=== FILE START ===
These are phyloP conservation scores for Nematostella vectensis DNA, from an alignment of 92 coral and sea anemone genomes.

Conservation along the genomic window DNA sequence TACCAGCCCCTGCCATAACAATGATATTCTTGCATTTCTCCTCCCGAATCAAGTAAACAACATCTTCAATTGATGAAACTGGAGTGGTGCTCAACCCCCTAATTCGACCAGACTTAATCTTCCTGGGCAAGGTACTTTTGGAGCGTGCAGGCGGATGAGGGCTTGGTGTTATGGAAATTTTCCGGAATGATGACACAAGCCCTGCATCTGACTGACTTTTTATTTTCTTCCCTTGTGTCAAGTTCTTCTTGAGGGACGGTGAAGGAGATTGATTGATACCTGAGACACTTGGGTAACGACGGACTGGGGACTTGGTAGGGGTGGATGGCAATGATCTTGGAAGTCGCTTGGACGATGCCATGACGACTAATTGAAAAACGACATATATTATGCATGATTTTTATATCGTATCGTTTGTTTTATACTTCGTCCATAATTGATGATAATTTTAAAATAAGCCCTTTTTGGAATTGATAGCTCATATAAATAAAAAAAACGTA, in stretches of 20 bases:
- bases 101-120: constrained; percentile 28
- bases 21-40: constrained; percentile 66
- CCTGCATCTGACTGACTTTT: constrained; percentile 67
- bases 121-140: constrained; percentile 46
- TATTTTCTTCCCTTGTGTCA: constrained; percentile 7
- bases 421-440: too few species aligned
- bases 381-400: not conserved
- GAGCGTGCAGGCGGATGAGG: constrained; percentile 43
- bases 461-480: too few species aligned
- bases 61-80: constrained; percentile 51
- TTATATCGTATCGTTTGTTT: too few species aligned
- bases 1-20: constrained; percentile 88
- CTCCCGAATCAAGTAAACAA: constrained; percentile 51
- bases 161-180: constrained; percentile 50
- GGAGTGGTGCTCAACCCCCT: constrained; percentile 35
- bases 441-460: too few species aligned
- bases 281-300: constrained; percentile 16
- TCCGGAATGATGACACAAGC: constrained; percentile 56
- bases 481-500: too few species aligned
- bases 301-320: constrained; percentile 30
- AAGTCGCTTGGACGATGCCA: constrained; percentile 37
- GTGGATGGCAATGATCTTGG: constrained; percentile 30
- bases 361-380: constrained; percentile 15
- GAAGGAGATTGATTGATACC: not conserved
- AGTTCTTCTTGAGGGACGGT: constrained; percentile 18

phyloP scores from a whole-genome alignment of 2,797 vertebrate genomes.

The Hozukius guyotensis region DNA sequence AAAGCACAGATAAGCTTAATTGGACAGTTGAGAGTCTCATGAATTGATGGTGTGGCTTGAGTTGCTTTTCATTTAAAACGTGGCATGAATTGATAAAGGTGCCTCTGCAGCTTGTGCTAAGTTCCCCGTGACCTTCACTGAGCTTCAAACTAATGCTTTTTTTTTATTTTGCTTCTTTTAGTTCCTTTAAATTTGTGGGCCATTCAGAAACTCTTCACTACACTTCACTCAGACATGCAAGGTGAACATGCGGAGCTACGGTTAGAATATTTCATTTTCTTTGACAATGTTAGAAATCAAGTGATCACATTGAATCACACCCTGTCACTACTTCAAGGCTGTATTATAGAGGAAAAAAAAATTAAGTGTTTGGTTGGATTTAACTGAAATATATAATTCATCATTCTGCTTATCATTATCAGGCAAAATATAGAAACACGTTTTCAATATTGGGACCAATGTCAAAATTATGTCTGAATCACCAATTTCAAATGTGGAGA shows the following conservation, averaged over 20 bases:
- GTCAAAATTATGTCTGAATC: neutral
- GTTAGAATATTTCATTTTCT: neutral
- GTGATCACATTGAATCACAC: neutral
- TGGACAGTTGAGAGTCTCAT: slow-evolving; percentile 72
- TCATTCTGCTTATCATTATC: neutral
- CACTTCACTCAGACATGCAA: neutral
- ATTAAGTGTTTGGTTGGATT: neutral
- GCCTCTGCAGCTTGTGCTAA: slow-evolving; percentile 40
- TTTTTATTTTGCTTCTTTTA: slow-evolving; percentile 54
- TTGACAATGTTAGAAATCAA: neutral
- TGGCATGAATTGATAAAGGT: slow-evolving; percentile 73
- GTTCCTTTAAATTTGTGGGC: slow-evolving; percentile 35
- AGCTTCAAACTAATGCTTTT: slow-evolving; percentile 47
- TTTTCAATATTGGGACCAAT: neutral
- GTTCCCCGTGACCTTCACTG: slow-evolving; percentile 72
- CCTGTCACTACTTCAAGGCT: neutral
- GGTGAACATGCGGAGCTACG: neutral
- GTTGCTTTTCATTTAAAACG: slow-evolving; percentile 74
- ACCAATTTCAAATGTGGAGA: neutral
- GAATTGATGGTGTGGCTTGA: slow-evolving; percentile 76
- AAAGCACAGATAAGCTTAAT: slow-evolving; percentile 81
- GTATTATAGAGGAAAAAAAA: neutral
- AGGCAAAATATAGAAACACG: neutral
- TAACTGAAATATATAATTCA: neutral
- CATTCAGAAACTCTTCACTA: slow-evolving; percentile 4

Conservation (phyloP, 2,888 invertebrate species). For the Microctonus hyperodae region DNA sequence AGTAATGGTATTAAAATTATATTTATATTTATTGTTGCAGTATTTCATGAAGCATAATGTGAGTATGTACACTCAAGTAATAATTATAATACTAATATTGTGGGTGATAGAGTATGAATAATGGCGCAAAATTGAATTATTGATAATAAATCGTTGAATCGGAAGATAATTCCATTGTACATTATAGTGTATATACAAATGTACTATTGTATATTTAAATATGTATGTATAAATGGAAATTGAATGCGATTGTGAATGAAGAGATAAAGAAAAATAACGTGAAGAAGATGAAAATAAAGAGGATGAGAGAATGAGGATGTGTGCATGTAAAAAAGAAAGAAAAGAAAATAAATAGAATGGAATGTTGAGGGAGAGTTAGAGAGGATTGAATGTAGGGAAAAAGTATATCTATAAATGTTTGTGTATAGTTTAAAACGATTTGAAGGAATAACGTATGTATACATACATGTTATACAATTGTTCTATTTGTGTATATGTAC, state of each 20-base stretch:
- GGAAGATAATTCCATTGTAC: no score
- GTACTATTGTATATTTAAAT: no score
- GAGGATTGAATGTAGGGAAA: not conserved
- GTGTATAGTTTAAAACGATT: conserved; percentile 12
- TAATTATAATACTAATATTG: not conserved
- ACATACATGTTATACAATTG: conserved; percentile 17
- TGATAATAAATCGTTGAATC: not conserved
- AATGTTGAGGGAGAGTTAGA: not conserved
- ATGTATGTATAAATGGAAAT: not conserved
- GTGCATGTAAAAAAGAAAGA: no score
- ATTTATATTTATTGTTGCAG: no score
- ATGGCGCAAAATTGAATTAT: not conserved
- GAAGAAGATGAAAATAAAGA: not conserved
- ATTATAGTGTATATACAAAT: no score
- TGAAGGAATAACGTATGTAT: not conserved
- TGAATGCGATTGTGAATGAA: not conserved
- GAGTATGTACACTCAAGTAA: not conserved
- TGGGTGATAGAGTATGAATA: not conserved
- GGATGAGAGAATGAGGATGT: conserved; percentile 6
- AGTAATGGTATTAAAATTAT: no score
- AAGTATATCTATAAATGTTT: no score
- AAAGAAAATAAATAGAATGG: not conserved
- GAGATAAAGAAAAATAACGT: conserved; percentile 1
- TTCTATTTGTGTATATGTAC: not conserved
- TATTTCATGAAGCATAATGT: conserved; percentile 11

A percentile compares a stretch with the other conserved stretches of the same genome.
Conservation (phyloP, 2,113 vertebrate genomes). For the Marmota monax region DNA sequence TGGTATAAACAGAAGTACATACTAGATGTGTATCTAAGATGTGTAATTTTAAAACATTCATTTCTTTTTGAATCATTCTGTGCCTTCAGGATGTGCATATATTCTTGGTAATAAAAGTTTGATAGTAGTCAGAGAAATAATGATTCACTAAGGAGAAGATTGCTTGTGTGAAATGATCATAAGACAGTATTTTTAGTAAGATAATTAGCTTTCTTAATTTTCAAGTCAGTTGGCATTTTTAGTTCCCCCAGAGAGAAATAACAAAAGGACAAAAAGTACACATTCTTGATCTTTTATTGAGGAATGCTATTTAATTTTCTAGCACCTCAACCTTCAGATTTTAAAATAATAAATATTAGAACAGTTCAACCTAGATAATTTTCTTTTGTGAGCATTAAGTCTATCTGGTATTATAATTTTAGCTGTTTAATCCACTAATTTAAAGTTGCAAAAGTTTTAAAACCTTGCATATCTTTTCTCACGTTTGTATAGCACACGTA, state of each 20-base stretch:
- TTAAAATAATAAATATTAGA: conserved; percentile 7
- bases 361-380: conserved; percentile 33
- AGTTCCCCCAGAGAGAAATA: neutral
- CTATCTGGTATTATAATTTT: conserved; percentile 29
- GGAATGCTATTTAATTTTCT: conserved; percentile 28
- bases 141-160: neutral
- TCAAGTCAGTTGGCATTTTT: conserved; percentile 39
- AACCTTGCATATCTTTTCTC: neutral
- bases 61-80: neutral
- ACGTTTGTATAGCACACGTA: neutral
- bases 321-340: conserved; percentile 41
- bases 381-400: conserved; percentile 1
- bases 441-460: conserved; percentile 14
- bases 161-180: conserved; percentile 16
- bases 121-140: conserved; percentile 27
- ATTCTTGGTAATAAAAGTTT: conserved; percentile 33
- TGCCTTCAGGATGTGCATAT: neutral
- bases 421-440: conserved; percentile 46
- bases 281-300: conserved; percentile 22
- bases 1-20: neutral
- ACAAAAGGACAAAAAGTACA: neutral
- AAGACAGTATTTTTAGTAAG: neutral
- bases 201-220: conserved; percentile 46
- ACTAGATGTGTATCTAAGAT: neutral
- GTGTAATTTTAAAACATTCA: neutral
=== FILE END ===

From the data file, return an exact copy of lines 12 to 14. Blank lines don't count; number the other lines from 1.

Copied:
- bases 61-80: constrained; percentile 51
- TTATATCGTATCGTTTGTTT: too few species aligned
- bases 1-20: constrained; percentile 88